Simple and Easy Conditioning Methods

posted July 15th, 2012 by
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by Jennie Lloyd

Photos by Sirius Photography

Is your dog slowly turning into one plump pup? Dr. Heather Owen, a friend­ly veterinarian at the Veterinary Well­ness Center, has several simple, easy ideas and methods for conditioning overweight dogs. Banish your pooch’s pouch with Owen’s great tips to get your dog back in fighting shape.



But first things first: How do you know if your pup is packing extra pounds? For us, our Body Mass Index (BMI) is a good indicator of where our weight and height intersect. For our dogs, a Body Condition Score (BCS) “tells us how overweight the pet is,” Owen says. A ranking “from one to nine, with one being way too thin and nine being se­verely overweight” will help you figure out how much your pet may have to lose. A score between six and nine is a healthy goal.


Another way to check if your pet is overweight is by giving him a close look from above. Is there a big bulge? If you can “feel [his or her] ribs without push­ing too hard and without being able to see them,” [he or she] is at a good weight, Owen says. If you want a more specific measuring stick, have your dog weighed twice a year at the vet and keep track of [his or her] weight history, Owen suggests.

So, Baxter is a little chubby. What now? Make sure your dog isn’t suffering from an­other ailment that’s contrib­uting to weight gain. “When a dog is gaining weight,” Owen says, “we say, ‘what’s going on?’ We find that dogs that are heavier have more arthritis. Sometimes a dog is overweight because [he or she isn’t] moving as much,” she says. “We recommend a good physical exam.”

The two big contributors to weight gain are thyroid prob­lems and arthritis. But if your pet gets a clean bill of health from the vet, let’s take a look at some fun and easy things you can do to get your dog’s weight back on track.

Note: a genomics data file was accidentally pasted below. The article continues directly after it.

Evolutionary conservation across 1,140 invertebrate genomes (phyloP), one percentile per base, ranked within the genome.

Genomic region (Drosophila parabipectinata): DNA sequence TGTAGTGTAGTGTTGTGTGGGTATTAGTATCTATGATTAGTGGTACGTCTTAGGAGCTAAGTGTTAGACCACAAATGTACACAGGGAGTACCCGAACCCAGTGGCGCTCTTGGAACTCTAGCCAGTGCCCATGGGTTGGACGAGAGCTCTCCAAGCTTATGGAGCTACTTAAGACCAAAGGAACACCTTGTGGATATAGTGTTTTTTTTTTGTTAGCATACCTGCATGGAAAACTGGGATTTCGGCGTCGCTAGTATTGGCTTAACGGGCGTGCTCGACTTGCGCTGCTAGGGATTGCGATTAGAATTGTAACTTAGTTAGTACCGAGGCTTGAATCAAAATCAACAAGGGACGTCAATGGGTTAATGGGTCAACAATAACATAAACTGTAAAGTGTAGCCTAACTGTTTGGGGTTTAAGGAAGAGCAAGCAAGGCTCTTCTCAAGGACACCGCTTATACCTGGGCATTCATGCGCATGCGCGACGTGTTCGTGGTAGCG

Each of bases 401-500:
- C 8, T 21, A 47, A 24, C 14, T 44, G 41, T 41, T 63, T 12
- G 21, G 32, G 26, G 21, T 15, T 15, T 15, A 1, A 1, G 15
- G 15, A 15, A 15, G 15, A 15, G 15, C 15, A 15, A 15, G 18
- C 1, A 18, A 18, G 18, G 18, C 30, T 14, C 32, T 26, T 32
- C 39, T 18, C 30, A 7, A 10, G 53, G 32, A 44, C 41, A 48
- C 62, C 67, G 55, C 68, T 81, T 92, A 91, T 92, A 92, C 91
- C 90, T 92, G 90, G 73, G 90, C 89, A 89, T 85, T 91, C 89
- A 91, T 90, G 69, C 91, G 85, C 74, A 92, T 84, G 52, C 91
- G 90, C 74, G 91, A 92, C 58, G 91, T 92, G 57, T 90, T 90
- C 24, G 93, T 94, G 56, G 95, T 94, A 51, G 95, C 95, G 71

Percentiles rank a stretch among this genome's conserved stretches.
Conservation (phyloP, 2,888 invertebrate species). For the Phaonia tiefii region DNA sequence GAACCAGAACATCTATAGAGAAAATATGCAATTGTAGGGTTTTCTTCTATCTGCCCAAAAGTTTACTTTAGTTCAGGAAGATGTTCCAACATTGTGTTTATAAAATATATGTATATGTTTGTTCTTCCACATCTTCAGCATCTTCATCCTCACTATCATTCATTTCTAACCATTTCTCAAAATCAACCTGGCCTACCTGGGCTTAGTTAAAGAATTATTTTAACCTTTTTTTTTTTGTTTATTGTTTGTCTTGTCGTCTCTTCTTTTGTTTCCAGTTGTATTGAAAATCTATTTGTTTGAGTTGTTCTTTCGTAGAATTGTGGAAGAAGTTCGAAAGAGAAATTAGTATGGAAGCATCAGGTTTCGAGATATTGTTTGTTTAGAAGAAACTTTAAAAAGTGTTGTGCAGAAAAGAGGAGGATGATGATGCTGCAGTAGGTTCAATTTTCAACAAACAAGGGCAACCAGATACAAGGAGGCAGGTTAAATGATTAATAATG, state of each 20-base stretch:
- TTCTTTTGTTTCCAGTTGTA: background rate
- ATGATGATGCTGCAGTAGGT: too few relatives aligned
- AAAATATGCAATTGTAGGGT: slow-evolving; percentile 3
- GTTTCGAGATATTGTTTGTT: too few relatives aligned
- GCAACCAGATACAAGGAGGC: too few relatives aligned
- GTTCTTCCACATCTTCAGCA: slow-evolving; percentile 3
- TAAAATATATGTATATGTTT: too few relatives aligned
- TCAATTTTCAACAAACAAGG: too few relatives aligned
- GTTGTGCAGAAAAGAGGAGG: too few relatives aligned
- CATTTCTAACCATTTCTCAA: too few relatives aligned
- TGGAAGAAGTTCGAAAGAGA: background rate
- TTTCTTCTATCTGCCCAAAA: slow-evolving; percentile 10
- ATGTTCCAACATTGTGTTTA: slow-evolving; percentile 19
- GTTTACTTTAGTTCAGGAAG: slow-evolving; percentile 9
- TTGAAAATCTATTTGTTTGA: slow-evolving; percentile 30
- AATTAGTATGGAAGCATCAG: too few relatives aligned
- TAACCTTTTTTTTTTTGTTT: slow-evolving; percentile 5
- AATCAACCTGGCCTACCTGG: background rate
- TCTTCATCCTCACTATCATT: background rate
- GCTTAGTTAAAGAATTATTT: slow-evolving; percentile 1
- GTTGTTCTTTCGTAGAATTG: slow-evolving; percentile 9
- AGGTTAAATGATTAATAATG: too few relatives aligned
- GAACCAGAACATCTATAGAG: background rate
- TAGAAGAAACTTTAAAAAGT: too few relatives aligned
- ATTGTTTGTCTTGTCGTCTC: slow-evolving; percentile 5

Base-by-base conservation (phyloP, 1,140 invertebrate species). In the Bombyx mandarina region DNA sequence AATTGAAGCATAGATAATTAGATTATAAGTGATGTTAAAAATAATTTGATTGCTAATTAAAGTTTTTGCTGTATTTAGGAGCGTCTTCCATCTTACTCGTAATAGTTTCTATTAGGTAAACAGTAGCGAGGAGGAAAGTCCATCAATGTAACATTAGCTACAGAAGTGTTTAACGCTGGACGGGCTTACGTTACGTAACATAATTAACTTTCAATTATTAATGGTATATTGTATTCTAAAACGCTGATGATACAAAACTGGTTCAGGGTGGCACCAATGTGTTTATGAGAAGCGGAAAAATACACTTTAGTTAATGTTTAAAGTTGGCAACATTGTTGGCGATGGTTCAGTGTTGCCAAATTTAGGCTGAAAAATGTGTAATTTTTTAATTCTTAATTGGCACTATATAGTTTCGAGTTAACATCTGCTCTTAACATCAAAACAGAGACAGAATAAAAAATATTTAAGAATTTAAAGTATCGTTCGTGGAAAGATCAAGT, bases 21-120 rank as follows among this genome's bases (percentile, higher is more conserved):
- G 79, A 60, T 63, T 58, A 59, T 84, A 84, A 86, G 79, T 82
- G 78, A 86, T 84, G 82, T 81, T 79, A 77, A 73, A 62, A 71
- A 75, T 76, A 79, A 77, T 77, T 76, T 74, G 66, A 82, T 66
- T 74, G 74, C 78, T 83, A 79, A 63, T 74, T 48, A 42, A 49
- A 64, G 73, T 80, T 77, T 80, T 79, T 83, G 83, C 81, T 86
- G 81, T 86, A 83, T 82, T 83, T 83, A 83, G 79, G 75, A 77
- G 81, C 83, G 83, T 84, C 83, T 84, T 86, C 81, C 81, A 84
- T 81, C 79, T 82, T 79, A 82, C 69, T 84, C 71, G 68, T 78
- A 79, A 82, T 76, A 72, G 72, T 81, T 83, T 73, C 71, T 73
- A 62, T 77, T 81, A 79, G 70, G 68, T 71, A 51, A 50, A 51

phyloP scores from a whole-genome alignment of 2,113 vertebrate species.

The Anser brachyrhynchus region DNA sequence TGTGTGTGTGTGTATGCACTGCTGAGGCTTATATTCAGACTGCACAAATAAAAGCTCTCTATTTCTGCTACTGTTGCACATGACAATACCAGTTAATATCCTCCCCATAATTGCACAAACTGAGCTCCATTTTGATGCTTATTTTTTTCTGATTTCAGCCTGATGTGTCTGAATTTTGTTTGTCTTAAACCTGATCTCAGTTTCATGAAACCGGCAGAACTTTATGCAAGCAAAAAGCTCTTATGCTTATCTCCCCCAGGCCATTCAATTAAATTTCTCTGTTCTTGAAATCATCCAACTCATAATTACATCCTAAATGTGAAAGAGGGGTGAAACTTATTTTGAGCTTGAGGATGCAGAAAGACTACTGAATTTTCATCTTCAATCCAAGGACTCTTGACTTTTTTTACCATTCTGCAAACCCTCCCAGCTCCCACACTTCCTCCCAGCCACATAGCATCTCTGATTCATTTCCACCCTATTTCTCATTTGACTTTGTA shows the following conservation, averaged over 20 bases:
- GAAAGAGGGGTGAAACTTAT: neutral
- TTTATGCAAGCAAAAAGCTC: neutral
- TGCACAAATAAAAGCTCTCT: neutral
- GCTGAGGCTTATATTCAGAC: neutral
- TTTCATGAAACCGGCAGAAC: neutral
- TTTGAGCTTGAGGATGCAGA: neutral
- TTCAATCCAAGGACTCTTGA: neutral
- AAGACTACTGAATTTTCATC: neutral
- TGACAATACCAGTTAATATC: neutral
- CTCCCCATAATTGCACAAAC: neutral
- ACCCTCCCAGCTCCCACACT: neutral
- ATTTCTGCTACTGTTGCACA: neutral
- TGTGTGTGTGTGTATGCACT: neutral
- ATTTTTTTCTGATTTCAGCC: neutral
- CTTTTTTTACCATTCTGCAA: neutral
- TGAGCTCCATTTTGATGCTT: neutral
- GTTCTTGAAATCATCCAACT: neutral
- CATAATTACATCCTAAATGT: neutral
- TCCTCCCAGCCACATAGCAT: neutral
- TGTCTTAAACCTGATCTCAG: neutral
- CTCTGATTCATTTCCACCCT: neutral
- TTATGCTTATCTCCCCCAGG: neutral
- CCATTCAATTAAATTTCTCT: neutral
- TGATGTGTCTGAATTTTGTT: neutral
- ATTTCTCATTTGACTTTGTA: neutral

Owen warned pet owners not to be embarrassed about their dog’s weight. “Seventy percent or more of [dogs] are overweight,” she says.


Start a new physical train­ing schedule slowly. Increase your pet’s activity by 30 per­cent each week, Owen sug­gests. Over a 12-week period, your pet can go safely from couch paw-tato to 5K jogger. Emphasize building toward a healthier lifestyle. “Build up [his or her] stamina very slowly. It’s about the long haul and not the short term,” Owen says. Make sure your dog isn’t acting sore or getting really tired.


Dogs need to get a workout about three times a week “just like a person,” Owen says. So take your pick of fun physical activities and embark on a new adventure with your pup. “Just going for a walk around the block or going to a dog park,” Owen says, is a good idea.


Other fun ideas for a little exercise and bonding time with your dog in­clude hilly hikes, Frisbee or playing ball and fetch. But again, condition your dog slowly before jumping full-stop into any sport. “The slower you go, the more apt you’ll be to continue it,” Owen says. Before a marathon Frisbee-throwing session, try tossing a disc for just a few minutes three times a week at first.


In the heat of summer, don’t leave out water sports. “Dogs love water,” Owen says. “And swimming, especially in lakes where they can wade in and wade out.”

Before you dive into the pool with your pup, check the filter and make sure it can handle dog hair, Owen suggests.